ON A NEW STAGE:
performing arts information management in New South Wales
6 PERFORMING ARTS INFORMATION MANAGEMENT IN NSW
6.1 Information Creators
6.11 Performing arts organisations
Over 17,000 arts organisations are listed in the
Australian Performing Arts Directory, including performing arts centres,
theatre companies and orchestras.
A proportion of the information generated by
these organisations will eventually find its way into libraries. Is the most
desirable proportion? Will any vital records be lost? Can anything be done
to simplify the task of librarians and archivists who eventually deal with
The quality of record keeping in these
organisations, by and large, is unknown. The impact of technology on record
keeping in these organisations, by and large, is unknown. And in
organisations where resources have been allocated to manage information
resources, practice is of variable quality.
In Australia’s premier performing arts centre,
the Sydney Opera House, for example, responsibility for administrative
files, electronic records, architectural drawings, photographic files and
other documentation, between 1973 and 1996, was shared by a number of
departments, including the library, administration and marketing
departments. Corporate restructuring in 1997 and associated decisions
appeared to be setting up an approach that would solve some problems but
exacerbate others, including the loss or burying of basic information about
performances in its venues. A benchmarking exercise in 1997 assessed the
organisation as being 40% compliant with new state record-keeping
The record-keeping philosophies of people like
David Bearman have brought about radical changes in the archival world. To
what extent have they been adopted by the library world? Is there a need for
libraries to adopt a life-cycle management approach in managing performing
arts manuscript and archival material?
In this context, the work of PRESERVE, the
Coalition for Performing Arts Archives in the United States, deserves close
attention. Formed in 1987, PRESERVE seeks to educate the performing arts
community about the value of its documentary heritage and to provide the
means for preservation of these archives.
More recently, Adrian Cunningham (formerly of
the National Library of Australia, now with the Australian Archives) has
written about "the increasing variety of durable recordkeeping systems in
unregulated and semi-regulated environments" and "the lack of a coordinated
national system for identifying, preserving and making available a
collection of private archival fonds which collectively constitute adequate
documentation of Australian social, cultural and intellectual life in all
its various manifestations."
6.12 Broadcasters and publishers
Performing arts intellectual capital is created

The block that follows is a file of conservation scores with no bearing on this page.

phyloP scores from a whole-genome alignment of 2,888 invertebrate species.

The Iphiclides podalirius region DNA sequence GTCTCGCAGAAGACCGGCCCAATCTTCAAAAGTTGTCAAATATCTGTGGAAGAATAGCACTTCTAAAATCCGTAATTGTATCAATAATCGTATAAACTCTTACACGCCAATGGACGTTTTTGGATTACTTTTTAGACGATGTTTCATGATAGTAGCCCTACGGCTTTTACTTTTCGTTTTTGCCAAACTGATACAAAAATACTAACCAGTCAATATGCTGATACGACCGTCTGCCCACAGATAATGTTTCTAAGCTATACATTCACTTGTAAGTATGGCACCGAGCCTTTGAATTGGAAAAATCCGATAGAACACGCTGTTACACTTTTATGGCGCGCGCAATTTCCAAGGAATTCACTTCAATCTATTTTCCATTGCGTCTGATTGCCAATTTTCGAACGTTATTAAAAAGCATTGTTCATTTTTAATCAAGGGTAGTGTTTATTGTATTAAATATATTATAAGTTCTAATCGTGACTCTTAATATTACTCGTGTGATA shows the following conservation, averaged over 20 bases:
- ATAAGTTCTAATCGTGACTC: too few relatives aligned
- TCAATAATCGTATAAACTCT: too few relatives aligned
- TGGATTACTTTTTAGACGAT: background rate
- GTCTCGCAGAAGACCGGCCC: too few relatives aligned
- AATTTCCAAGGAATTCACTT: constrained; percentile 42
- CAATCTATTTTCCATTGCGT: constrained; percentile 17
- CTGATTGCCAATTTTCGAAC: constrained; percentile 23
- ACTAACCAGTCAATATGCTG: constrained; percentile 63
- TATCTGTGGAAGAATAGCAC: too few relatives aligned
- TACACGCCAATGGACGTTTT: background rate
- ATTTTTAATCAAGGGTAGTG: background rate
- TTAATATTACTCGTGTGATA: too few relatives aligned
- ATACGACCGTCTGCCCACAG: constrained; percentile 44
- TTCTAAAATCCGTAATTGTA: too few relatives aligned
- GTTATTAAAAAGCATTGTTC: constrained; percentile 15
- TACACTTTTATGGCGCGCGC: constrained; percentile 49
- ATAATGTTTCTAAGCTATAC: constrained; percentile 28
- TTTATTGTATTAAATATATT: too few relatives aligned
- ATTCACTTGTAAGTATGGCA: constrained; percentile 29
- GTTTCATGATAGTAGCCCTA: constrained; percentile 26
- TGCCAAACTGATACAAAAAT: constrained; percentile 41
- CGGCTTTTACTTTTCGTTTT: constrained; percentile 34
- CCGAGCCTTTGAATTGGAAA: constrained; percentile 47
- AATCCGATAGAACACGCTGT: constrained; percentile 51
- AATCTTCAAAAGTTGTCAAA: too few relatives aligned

by broadcasters like the Australian Broadcasting Corporation, newspaper
publishers (eg Fairfax) and other publishers (eg Currency Press).
Access to information in the major Australian
newspapers is available either directly through newspaper web sites or
indirectly through hosts such as AUSINET, Presscom Australia and Reuters
Business Briefing. Information from the Australian Financial Review is
available from 1981. Information from the Adelaide Advertiser is available
from 1986. Access to information in other newspapers was activated more
What impact do these developments have on
library performing arts documentation activities?
In her article Australian newspaper databases:
are they for surfers or searchers?, Elizabeth Swan described the
"spectacular growth in the number of databases available online for both
casual users and professional searchers" and "the less than adequate search
engines to meet their needs".
A trial of the Presscom service conducted by the
Dennis Wolanski Library in February 1996 drew similar conclusions.
Performing arts information is now available from most newspapers and their
search engines can act as powerful tools in retrieving information. However,
access can also be cumbersome and often disappointing, especially when the
information is sought from several sources. Moreover, access to archived
text is increasingly only available for a fee and some sites only provide
limited direct access to archives (e.g. the SMH, which only has an archive
of 3 months available via its website).
6.13 Knowledge workers in creator
Information in the above organisations is
created by arts managers, critics and other knowledge workers who possess
information not recorded in institutional record-keeping systems. Academic
workers also produce intellectual capital, some of which is distributed in
the form of articles and books. Some of it exists only in tacit forms.
This knowledge is a resource that needs to be
identified and classified and appropriate systems created to maximise its
6.14 Performers and patrons
In 1990, as part of a feasibility study for a
performing arts museum in New South Wales, Peter Sumner provided a report on
theatre collections held by performing arts organisations and individuals,
many of them performing arts practitioners and patrons. This attracted the
appellation ‘The Orphan List’ because it suggested there was a vast quantity
of privately held performing arts material that had not found a suitable
home because none was suitable.
The quantity and quality of this material and
the extent to which they duplicated existing holdings of libraries was not
investigated. The lack of a suitable home was also over-stated. But, again,
it represents a body of information that requires identification
classification, evaluation and action.